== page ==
Although our project is currently focused primarily on the seventeenth-century, one of the project team – Sharon Howard – is also undertaking her own research on eighteenth-century petitioning using material digitised by the London Lives project. In a new post on her blog, she presents some of her most recent analysis of ‘when and why petitioning mattered’ for the ordinary people of the metropolis.
Using the 10,000 petitions sent to London’s local magistrates between 1690 and 1800, she shows this sort of ‘everyday’ petitioning was far from static and unchanging across the period. Instead, there seem to have been spikes in petitioning in particular decades, a long-term decline in petitioning per capita, and a shift in the types of petitioners. Specifically, the proportion of women petitioners declined dramatically, the proportion of individual male petitioners declined more moderately, and the proportion of institutional petitioners – such as parishes – increased substantially.
Read the whole post on ‘Gender, institutions and the changing uses of petitions in 18th-century London’ to find out more, but the key lesson is that analysing 10,000 petitions across 110 years shows that even ‘prosaic’ petitioning changed remarkably.
‘The Power of Petitioning’ officially began as an AHRC-funded project in January 2019, but it has a long ‘pre-history’. In an earlier post on the Many-Headed Monster history blog, Brodie Waddell explains how the project came to be. He also discusses some of the lessons he learned while putting together the application and includes a link to the full text of the funding proposal which might be useful for other people seeking external support.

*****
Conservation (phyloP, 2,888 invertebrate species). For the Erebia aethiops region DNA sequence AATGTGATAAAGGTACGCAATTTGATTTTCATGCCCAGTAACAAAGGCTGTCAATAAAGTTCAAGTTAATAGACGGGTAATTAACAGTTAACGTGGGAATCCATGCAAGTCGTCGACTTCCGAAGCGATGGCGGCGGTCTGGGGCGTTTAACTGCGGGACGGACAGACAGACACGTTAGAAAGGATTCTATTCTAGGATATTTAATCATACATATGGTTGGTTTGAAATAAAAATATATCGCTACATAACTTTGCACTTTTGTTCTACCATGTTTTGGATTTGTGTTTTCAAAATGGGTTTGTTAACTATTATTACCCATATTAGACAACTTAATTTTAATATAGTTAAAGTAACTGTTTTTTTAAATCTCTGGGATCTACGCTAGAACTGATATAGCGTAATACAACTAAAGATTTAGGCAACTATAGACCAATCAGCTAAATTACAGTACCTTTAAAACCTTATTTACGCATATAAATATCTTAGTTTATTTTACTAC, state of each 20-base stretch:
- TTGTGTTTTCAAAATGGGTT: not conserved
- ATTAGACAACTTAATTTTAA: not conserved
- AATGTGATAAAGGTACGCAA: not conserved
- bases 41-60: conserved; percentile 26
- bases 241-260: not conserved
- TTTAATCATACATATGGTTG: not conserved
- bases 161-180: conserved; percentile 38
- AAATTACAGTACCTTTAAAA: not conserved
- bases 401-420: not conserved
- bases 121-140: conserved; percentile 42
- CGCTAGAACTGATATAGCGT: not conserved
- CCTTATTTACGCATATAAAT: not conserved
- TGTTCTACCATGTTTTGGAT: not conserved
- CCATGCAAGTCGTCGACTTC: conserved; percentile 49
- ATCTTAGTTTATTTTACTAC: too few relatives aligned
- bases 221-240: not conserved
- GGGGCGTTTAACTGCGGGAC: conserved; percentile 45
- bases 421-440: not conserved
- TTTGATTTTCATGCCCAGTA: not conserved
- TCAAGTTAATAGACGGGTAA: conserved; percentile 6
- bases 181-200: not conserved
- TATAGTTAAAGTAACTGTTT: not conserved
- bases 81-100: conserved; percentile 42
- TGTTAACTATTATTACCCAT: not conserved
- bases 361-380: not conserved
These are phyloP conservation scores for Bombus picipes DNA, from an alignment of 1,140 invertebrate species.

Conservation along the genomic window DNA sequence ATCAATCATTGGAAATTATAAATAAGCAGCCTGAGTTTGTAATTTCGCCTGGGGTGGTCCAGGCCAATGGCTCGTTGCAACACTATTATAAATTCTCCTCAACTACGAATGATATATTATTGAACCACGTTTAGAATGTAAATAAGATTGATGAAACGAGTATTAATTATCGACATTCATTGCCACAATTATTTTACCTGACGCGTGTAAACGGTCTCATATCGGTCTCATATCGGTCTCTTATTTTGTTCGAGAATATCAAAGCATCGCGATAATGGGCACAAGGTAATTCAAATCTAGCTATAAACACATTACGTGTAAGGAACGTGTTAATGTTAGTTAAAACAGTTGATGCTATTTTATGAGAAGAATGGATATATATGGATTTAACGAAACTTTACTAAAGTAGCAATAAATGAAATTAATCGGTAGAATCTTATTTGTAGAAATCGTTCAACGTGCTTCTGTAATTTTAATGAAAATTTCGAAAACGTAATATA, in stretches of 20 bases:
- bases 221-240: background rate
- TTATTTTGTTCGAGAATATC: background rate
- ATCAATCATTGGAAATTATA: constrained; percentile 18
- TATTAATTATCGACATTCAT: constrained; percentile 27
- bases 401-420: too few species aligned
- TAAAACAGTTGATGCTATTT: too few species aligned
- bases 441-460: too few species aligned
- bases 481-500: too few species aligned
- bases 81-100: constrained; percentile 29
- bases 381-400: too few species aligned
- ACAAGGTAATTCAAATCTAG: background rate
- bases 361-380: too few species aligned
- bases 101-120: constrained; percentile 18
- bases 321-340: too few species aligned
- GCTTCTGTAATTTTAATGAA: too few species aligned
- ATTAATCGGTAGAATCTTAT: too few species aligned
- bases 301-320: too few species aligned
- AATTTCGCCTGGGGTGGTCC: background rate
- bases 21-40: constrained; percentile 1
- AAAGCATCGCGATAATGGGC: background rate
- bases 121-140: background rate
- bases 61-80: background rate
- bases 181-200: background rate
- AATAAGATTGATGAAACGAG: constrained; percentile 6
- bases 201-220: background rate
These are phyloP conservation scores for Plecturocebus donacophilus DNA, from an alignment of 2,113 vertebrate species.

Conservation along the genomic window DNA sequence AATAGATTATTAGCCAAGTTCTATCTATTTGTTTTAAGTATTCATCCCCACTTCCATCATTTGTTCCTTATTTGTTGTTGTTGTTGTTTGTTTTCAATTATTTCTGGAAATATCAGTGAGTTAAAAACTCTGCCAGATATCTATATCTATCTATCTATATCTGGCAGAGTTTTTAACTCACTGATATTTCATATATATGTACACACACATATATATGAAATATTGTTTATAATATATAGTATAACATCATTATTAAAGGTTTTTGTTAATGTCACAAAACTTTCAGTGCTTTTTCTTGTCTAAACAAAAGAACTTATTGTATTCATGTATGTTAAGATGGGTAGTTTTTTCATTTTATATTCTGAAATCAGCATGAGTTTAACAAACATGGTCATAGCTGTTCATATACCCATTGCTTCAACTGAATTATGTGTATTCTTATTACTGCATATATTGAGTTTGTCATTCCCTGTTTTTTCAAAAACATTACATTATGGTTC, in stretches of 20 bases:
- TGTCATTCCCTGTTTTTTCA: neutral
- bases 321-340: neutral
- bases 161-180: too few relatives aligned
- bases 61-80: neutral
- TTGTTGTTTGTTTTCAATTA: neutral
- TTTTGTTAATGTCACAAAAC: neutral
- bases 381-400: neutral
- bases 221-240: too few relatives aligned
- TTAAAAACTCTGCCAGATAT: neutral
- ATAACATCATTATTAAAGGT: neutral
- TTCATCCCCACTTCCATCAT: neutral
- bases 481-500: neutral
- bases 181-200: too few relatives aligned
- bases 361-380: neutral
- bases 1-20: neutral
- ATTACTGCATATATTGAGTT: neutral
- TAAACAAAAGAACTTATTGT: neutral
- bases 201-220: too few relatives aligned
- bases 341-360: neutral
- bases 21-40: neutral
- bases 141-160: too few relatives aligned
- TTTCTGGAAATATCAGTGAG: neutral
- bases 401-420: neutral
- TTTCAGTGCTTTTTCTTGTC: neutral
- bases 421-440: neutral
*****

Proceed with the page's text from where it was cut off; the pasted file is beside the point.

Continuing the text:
Here you can read his full post on ‘The Power of Petitioning in Seventeenth-Century England: The Long Road to a New Project’.
Welcome to the blog of ‘The Power of Petitioning in Seventeenth-Century England’, a two-year project funded by the Arts and Humanities Research Council which began in January 2019.
We will to use this space to publish a wide range of information about the history of petitioning and various aspects of the project itself. There are already several planned posts which will appear soon, including a very short introduction to petitioning in early modern England and an annotated bibliography of key scholarship on this topic. We will also be blogging about some of the petitions we come across in our research, reviews of new scholarship, and guides to further research.
In the meantime, you can use this site to learn more about the project team, our partners and funders, our publications and events, and the substantial number of online resources for researching petitions.
You can also find hundreds of micro-posts about the history of petitioning on twitter using our project tag: #PowerOfPetitioning.
And, just to whet your appetite, here is the full title page from which we took our header image: The Humble Petition of Jock of Bread, Scotland (1648). Reproduced by permission of the National Library of Scotland.